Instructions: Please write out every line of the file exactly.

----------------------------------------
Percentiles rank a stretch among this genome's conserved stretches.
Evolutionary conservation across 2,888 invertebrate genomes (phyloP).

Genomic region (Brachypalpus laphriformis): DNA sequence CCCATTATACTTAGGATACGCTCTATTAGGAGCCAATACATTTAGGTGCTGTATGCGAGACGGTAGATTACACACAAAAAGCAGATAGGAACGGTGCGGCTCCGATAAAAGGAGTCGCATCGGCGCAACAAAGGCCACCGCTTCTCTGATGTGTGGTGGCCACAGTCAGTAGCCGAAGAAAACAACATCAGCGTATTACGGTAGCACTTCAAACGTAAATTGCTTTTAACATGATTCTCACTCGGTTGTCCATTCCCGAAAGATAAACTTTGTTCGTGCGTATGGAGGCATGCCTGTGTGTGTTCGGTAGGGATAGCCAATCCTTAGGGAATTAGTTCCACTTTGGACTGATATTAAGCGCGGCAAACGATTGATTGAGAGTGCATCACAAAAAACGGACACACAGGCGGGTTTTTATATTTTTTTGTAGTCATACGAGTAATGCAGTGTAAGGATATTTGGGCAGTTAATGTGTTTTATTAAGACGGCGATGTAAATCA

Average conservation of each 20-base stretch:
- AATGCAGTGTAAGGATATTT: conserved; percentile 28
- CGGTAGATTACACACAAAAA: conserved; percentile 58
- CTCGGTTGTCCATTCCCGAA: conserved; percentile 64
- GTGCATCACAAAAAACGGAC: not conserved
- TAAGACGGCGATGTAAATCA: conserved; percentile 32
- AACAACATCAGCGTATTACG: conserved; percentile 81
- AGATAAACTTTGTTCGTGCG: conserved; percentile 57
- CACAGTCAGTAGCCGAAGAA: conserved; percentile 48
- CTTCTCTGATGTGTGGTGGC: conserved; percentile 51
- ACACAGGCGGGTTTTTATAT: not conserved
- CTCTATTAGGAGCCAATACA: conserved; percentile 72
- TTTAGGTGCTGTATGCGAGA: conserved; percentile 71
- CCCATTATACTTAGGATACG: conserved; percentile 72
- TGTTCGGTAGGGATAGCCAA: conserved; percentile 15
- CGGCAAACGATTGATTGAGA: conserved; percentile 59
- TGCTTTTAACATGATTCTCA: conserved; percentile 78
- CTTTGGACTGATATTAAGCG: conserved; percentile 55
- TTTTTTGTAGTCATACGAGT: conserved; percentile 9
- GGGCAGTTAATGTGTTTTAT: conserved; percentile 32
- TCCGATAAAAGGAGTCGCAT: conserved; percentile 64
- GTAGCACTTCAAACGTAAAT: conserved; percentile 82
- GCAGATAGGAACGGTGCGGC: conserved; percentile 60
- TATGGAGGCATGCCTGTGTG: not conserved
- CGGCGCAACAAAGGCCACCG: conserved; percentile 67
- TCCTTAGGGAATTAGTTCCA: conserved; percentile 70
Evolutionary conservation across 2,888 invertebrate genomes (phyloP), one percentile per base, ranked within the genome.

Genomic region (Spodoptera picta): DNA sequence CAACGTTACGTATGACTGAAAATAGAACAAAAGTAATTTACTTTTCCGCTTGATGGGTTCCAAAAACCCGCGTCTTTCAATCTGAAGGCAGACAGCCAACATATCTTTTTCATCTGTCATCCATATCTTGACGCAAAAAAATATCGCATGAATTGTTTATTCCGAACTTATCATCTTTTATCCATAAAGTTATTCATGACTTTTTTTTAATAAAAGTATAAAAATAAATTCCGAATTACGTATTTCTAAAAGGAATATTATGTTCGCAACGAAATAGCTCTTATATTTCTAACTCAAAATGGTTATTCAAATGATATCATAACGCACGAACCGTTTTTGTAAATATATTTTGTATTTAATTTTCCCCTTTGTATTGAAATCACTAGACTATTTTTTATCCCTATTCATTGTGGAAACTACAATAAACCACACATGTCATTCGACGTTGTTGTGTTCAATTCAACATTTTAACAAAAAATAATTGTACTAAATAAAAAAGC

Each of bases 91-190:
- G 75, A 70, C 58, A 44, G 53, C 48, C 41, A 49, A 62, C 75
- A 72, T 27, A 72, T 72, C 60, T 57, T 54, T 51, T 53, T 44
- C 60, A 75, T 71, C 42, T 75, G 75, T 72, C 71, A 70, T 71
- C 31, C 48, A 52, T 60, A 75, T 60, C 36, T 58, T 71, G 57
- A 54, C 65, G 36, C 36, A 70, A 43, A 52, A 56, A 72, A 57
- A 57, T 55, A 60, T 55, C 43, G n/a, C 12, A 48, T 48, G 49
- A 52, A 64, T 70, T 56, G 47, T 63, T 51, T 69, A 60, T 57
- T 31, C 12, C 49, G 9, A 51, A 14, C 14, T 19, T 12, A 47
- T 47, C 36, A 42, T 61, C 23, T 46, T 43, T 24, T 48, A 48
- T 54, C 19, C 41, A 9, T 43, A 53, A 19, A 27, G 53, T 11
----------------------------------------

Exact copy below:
Percentiles rank a stretch among this genome's conserved stretches.
Evolutionary conservation across 2,888 invertebrate genomes (phyloP).

Genomic region (Brachypalpus laphriformis): DNA sequence CCCATTATACTTAGGATACGCTCTATTAGGAGCCAATACATTTAGGTGCTGTATGCGAGACGGTAGATTACACACAAAAAGCAGATAGGAACGGTGCGGCTCCGATAAAAGGAGTCGCATCGGCGCAACAAAGGCCACCGCTTCTCTGATGTGTGGTGGCCACAGTCAGTAGCCGAAGAAAACAACATCAGCGTATTACGGTAGCACTTCAAACGTAAATTGCTTTTAACATGATTCTCACTCGGTTGTCCATTCCCGAAAGATAAACTTTGTTCGTGCGTATGGAGGCATGCCTGTGTGTGTTCGGTAGGGATAGCCAATCCTTAGGGAATTAGTTCCACTTTGGACTGATATTAAGCGCGGCAAACGATTGATTGAGAGTGCATCACAAAAAACGGACACACAGGCGGGTTTTTATATTTTTTTGTAGTCATACGAGTAATGCAGTGTAAGGATATTTGGGCAGTTAATGTGTTTTATTAAGACGGCGATGTAAATCA

Average conservation of each 20-base stretch:
- AATGCAGTGTAAGGATATTT: conserved; percentile 28
- CGGTAGATTACACACAAAAA: conserved; percentile 58
- CTCGGTTGTCCATTCCCGAA: conserved; percentile 64
- GTGCATCACAAAAAACGGAC: not conserved
- TAAGACGGCGATGTAAATCA: conserved; percentile 32
- AACAACATCAGCGTATTACG: conserved; percentile 81
- AGATAAACTTTGTTCGTGCG: conserved; percentile 57
- CACAGTCAGTAGCCGAAGAA: conserved; percentile 48
- CTTCTCTGATGTGTGGTGGC: conserved; percentile 51
- ACACAGGCGGGTTTTTATAT: not conserved
- CTCTATTAGGAGCCAATACA: conserved; percentile 72
- TTTAGGTGCTGTATGCGAGA: conserved; percentile 71
- CCCATTATACTTAGGATACG: conserved; percentile 72
- TGTTCGGTAGGGATAGCCAA: conserved; percentile 15
- CGGCAAACGATTGATTGAGA: conserved; percentile 59
- TGCTTTTAACATGATTCTCA: conserved; percentile 78
- CTTTGGACTGATATTAAGCG: conserved; percentile 55
- TTTTTTGTAGTCATACGAGT: conserved; percentile 9
- GGGCAGTTAATGTGTTTTAT: conserved; percentile 32
- TCCGATAAAAGGAGTCGCAT: conserved; percentile 64
- GTAGCACTTCAAACGTAAAT: conserved; percentile 82
- GCAGATAGGAACGGTGCGGC: conserved; percentile 60
- TATGGAGGCATGCCTGTGTG: not conserved
- CGGCGCAACAAAGGCCACCG: conserved; percentile 67
- TCCTTAGGGAATTAGTTCCA: conserved; percentile 70
Evolutionary conservation across 2,888 invertebrate genomes (phyloP), one percentile per base, ranked within the genome.

Genomic region (Spodoptera picta): DNA sequence CAACGTTACGTATGACTGAAAATAGAACAAAAGTAATTTACTTTTCCGCTTGATGGGTTCCAAAAACCCGCGTCTTTCAATCTGAAGGCAGACAGCCAACATATCTTTTTCATCTGTCATCCATATCTTGACGCAAAAAAATATCGCATGAATTGTTTATTCCGAACTTATCATCTTTTATCCATAAAGTTATTCATGACTTTTTTTTAATAAAAGTATAAAAATAAATTCCGAATTACGTATTTCTAAAAGGAATATTATGTTCGCAACGAAATAGCTCTTATATTTCTAACTCAAAATGGTTATTCAAATGATATCATAACGCACGAACCGTTTTTGTAAATATATTTTGTATTTAATTTTCCCCTTTGTATTGAAATCACTAGACTATTTTTTATCCCTATTCATTGTGGAAACTACAATAAACCACACATGTCATTCGACGTTGTTGTGTTCAATTCAACATTTTAACAAAAAATAATTGTACTAAATAAAAAAGC

Each of bases 91-190:
- G 75, A 70, C 58, A 44, G 53, C 48, C 41, A 49, A 62, C 75
- A 72, T 27, A 72, T 72, C 60, T 57, T 54, T 51, T 53, T 44
- C 60, A 75, T 71, C 42, T 75, G 75, T 72, C 71, A 70, T 71
- C 31, C 48, A 52, T 60, A 75, T 60, C 36, T 58, T 71, G 57
- A 54, C 65, G 36, C 36, A 70, A 43, A 52, A 56, A 72, A 57
- A 57, T 55, A 60, T 55, C 43, G n/a, C 12, A 48, T 48, G 49
- A 52, A 64, T 70, T 56, G 47, T 63, T 51, T 69, A 60, T 57
- T 31, C 12, C 49, G 9, A 51, A 14, C 14, T 19, T 12, A 47
- T 47, C 36, A 42, T 61, C 23, T 46, T 43, T 24, T 48, A 48
- T 54, C 19, C 41, A 9, T 43, A 53, A 19, A 27, G 53, T 11